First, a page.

The Wellness Workgroup also drafted and distributed a survey to the ACC membership regarding wellness in an effort to define the incidence and correlates of burnout. We received more than 2,500 responses—an incredible demonstration of how important this issue is to ACC members. The results of this survey are being analyzed and will be presented to the Board of Trustees in January 2019. A shorter, portable version of the survey has also been approved for use in chapters and sections to enable ACC governors, committee and council chairs, and members to take a deeper dive into the issue within identified member subsets.
An online Clinician Well-Being Portal has also been developed on the ACC’s website where you can only track the progress of the ACC’s Wellness Initiative and access resources created within Advocacy, Diversity and Inclusion, and the Board of Governors (BOG) that are salient to cardiovascular professionals and their peers (8).
BOG Task Force on Wellness
In partnership with the Membership Workgroup on Wellness, the BOG Task Force on Wellness was created in the spring of 2019. Its members comprise current and former ACC chapter governors, members of the Early Career Council (ECC), and Cardiovascular Team State Liaisons. The aim of this task force is to elevate the importance of clinician wellness within ACC chapters, provide strategies to incorporate wellness into the professional and personal lives of ACC members, increase awareness of burnout prevalence and the drivers of the burnout among members, and to engage clinicians to advocate for clinician well-being.
A survey of chapters was conducted in May 2019 to gauge current initiatives as well as comments about how the ACC could help its chapters advance well-being and wellness activities. Responses ranged from sharing chapter best practices, to the desire for easy-to-implement resources, as well as toolkits to destigmatize clinician well-being. Because the ECC had already begun work on a chapter toolkit for early career physicians, the BOG task force collaborated with the ECC to create a toolkit with resources to bring wellness solutions to a broader audience of members, including fellows-in-training, cardiologists, and cardiovascular care team members. The toolkit consists of slides on ACC wellness initiatives to incorporate into chapter meetings and a detailed document with resources for wellness. This comprehensive document provides a background on physician burnout, with tools modeled on previous recommendations from the ECC to prevent burnout and promote wellness, and ideas for chapter-level activities and member-level strategies.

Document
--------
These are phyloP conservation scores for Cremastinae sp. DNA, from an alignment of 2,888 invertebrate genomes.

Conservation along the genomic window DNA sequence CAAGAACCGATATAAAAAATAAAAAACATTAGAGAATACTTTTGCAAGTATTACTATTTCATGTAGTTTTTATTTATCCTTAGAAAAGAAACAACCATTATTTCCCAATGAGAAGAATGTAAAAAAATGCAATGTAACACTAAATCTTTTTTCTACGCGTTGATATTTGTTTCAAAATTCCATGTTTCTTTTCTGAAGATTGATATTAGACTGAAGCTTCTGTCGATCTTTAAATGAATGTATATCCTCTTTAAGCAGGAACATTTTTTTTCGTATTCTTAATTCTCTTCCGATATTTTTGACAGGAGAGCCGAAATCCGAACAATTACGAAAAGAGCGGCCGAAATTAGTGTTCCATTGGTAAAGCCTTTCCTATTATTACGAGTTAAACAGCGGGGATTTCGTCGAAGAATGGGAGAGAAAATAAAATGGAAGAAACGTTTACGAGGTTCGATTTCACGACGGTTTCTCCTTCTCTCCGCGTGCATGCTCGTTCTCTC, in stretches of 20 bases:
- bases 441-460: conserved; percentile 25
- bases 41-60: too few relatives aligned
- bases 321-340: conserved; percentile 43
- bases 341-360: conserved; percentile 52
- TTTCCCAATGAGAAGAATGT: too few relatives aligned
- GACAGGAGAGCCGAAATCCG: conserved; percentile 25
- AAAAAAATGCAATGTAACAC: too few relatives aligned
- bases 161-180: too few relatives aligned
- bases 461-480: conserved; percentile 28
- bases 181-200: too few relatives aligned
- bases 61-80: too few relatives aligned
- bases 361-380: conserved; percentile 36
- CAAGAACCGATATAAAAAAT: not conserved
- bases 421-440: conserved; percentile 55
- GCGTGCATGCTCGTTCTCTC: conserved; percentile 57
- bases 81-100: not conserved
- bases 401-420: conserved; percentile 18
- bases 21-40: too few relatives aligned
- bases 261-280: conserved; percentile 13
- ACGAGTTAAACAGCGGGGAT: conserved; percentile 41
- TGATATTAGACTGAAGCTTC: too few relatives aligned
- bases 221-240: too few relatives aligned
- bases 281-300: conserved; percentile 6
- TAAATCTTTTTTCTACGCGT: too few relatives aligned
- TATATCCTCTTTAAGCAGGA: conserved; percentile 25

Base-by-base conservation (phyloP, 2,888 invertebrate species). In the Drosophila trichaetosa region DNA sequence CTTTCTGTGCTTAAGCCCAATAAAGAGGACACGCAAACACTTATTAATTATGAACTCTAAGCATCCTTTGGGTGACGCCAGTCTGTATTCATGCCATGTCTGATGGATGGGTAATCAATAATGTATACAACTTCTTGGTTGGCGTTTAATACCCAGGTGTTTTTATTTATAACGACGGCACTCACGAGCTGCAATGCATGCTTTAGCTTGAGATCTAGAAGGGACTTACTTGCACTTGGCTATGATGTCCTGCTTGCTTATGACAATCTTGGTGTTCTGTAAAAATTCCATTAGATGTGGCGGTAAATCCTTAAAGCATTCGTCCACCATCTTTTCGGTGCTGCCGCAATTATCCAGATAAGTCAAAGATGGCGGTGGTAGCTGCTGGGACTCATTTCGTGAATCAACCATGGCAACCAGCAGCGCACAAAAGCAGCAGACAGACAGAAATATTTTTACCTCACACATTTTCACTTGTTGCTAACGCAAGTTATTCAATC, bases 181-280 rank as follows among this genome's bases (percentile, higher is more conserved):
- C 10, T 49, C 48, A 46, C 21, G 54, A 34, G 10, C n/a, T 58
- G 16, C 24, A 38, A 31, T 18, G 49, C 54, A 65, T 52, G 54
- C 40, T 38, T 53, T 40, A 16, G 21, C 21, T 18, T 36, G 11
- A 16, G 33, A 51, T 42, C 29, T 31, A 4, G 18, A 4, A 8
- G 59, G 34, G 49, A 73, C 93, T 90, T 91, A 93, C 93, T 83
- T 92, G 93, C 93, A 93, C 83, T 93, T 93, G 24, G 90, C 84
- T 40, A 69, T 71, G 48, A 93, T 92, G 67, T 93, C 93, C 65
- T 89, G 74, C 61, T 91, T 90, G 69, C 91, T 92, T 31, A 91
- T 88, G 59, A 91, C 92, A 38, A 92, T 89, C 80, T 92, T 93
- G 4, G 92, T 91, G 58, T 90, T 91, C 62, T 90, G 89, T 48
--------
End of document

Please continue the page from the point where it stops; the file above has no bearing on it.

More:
In addition, the task force also plans to post case examples regarding best practices for wellness on the American College of Cardiology website. It will share other examples through the Cardiology magazine and newsletters, collectively trying to elevate the visibility of wellness among cardiovascular professionals. The task force will also work to create bidirectional communication with advocacy teams at the state and national levels on initiatives that improve practice efficiency and/or reduce the administrative burden for cardiovascular professionals. Infographics on wellness for use in the office setting will also be created. Ultimately, the task force plans to leverage social media to spread the word on wellness and post short videos of members’ experiences in this realm. The BOG formally adopted the task force recommendations in early November 2019, and is in the process of actualizing these resources.
These are some of the current tactics that the College is employing to tackle burnout and promote clinician wellness. We will need to work together via a multifaceted approach if we are to be successful. A recent opinion piece proposed 6 systematic changes that may translate into improved wellness (9). Below, we have expanded these areas by describing next steps for the ACC, and importantly for each member to absorb, not just for our own health, but also for the health of the organizations in which we work.